The best way to study dynamic fluctuations in single
molecules or nanoparticles is to look at only one
particle at a time, and to look for as long as
possible. Brownian motion makes this difficult, as
molecules move along random trajectories that carry
them out of any fixed field of view.
This thesis describes an instrument that tracks the
Brownian motion of single fluorescent molecules in
three dimensions and in real-time while measuring
fluorescence with nanosecond time resolution and
single-photon sensitivity. The apparatus increases
observation times by approximately three orders of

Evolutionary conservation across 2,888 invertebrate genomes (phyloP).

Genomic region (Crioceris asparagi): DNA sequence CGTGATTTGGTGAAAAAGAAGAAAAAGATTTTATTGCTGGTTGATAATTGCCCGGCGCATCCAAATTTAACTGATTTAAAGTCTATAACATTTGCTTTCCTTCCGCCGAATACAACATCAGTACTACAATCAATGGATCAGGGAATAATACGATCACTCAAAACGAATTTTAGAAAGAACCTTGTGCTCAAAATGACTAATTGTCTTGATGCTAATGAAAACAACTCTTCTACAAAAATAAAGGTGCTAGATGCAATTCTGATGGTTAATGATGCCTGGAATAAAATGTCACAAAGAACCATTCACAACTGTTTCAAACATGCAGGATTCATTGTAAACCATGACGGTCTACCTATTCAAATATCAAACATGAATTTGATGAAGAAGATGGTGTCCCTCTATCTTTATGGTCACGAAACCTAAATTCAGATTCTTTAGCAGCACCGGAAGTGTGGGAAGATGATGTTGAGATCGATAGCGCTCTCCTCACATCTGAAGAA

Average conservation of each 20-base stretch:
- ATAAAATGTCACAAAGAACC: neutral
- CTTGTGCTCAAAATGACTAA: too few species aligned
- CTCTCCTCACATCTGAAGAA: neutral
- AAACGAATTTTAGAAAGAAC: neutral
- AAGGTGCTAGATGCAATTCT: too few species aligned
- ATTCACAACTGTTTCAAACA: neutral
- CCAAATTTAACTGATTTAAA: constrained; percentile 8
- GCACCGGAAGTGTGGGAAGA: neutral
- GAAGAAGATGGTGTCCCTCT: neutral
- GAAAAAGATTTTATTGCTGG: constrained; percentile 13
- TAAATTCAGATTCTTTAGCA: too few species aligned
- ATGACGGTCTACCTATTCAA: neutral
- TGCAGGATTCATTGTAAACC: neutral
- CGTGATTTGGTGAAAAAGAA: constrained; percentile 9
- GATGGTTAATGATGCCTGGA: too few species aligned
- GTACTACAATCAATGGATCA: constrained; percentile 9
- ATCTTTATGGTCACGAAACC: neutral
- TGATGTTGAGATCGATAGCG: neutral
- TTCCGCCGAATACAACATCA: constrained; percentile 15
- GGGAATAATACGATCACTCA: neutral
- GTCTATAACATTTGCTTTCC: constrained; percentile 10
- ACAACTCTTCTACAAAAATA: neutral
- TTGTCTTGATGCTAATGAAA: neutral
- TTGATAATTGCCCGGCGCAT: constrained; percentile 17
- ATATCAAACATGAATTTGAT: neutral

magnitude while improving data-collecting efficiency
by locking tracked objects to a high-intensity region
of the excitation laser.
Applications of the instrument to the study of
quantum dot photon statistics and of the thermal
intramolecular motion of flexible polymer chains are
Kevin McHale was born in Queens, New York in 1980. He was raised
in Queens and in Boca Raton, Florida. He received his B.A. in
Mathematics and B.S. in Chemistry from the University of Florida
in 2002, and completed his Ph.D. in Bioengineering at the
California Institute of Technology in 2008.